BT’s broadband provision division, Openreach, has announced a massive job creation programme.
The new roles, located in communities throughout the country, are designed enable the company to continue improving service levels across its existing networks, while building and connecting customers to its new, full-fibre broadband network.
The expansion includes more than 2,500 full-time jobs in its service and network build divisions, and about 2,800 positions in its UK supply chain, through partners such as Kelly Group, Kier, MJ Quinn and Telent. Of the positions, 2,552 will be in direct labour and there will be 2,800 subcontractor roles, of which 1,600 are in service delivery, 700 chief engineering, and 500 in fibre network and delivery.
The announcement comes as BT hit a record build rate for its full-fibre broadband programme, which has set out to reach 20 million homes and businesses by the mid- to late 2020s – “on the assumption that we obtain the required critical enablers”, it says. Openreach engineers are said to be delivering high-speed connectivity to 40,000 more homes and businesses every week – the equivalent of a home every 15 seconds.
Openreach said the Covid-19 pandemic had accelerated changes in working patterns and that with full-fibre, nearly two million more people than previously estimated could choose to work from home in the long term, reducing transport and housing pressures in big cities and boosting local and rural economies across the country.
In an example of the latter, Openreach recently announced that in the next step in the transformation of Salisbury from cathedral city to digital powerhouse, customers in the Wiltshire city will no longer be able to buy a traditional copper landline or broadband product, and instead will only be able to order fibre-to-the-premises (FTTP or full-fibre) technology.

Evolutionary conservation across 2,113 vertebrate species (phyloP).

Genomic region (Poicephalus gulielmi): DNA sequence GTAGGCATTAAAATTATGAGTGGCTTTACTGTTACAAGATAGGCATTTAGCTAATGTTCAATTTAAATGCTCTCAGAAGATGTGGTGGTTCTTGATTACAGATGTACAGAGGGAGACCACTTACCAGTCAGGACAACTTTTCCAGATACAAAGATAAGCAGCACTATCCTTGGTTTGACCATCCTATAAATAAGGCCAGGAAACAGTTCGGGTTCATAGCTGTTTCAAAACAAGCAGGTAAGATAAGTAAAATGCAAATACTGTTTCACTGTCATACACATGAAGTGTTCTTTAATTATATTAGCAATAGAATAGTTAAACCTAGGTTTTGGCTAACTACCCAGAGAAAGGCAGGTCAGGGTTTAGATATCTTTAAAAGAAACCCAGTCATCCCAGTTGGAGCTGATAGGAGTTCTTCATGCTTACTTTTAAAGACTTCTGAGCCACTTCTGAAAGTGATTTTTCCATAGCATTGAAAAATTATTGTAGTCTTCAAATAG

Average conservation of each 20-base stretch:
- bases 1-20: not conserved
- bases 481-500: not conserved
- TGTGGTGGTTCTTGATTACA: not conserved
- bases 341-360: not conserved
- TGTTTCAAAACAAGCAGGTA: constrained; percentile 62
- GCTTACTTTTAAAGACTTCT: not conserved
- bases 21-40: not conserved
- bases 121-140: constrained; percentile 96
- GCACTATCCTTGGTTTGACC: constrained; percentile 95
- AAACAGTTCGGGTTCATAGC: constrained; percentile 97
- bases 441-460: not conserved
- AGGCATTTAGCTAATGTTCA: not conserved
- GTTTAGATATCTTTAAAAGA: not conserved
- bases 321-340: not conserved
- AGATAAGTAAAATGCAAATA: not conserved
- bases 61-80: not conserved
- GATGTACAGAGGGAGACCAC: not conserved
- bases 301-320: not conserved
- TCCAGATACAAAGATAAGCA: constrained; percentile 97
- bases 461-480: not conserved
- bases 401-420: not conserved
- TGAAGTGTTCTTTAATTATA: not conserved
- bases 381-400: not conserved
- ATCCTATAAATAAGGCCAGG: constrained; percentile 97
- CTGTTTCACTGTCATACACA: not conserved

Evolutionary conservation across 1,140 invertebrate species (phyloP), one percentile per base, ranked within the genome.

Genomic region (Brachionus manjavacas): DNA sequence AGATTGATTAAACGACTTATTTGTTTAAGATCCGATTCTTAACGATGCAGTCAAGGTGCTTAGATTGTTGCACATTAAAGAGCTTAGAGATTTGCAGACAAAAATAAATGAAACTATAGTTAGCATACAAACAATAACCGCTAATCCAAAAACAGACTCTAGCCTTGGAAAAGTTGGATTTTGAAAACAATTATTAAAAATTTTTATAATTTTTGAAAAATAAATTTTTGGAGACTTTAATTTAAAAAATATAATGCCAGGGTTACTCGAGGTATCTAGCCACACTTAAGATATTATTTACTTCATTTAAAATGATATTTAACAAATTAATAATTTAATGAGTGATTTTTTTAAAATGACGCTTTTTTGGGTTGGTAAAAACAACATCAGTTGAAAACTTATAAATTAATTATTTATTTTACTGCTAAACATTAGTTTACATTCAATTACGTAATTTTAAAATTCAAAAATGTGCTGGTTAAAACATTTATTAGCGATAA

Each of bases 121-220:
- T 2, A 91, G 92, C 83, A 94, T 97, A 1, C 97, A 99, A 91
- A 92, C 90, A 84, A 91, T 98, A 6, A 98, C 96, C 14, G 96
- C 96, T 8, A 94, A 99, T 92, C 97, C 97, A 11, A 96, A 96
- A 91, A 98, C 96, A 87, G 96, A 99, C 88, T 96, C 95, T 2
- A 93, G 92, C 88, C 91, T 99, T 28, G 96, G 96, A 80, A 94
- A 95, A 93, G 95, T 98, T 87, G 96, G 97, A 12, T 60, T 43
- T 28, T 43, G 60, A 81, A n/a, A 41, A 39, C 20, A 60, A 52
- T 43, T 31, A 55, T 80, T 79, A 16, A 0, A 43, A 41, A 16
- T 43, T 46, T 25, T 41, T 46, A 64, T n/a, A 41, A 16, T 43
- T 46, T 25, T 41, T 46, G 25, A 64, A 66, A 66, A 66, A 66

Backing up its claim, Openreach cited the Centre for Economics and Business Research, which found that a nationwide full-fibre broadband network would boost UK productivity by £59bn by 2025 – and updated modelling suggests it could enable nearly one million more people to access employment, including more than 300,000 carers, 250,000 older workers and 400,000 parents.
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- Openreach claims UK first as it moves from copper to full-fibre in Salisbury which takes a step closer to becoming the UK’s first “fully digital” city with full-fibre deployment.
- Over three million more homes and businesses in rural areas of the UK given the opportunity to get ultra-reliable, gigabit-ready, full-fibre broadband by mid-2020s.
- Second interim 2020 update to UK comms regulator’s examination of connectivity shows fibre and superfast broadband proliferate since March as millions remain at home to work, learn and be entertained.
“As a major employer and infrastructure builder, we believe Openreach can play a leading role in helping the UK to build back better and greener,” said Openreach CEO Clive Selley. “Our full-fibre network build is going faster than ever and we’re now looking for thousands more people to build a career with Openreach and help us upgrade broadband connections and continue improving service levels.
“We are also investing in our supply chain, which will support the creation of thousands of jobs all over the UK.”
Openreach also noted that the full-fibre network offered green benefits, from consuming less power to enabling more home working and fewer commuting trips. Taking this further, the company committed to build and maintain that network using state-of-the-art electric vehicles across its 27,000-strong fleet and said it will have completely transitioned to such vehicles by 2030.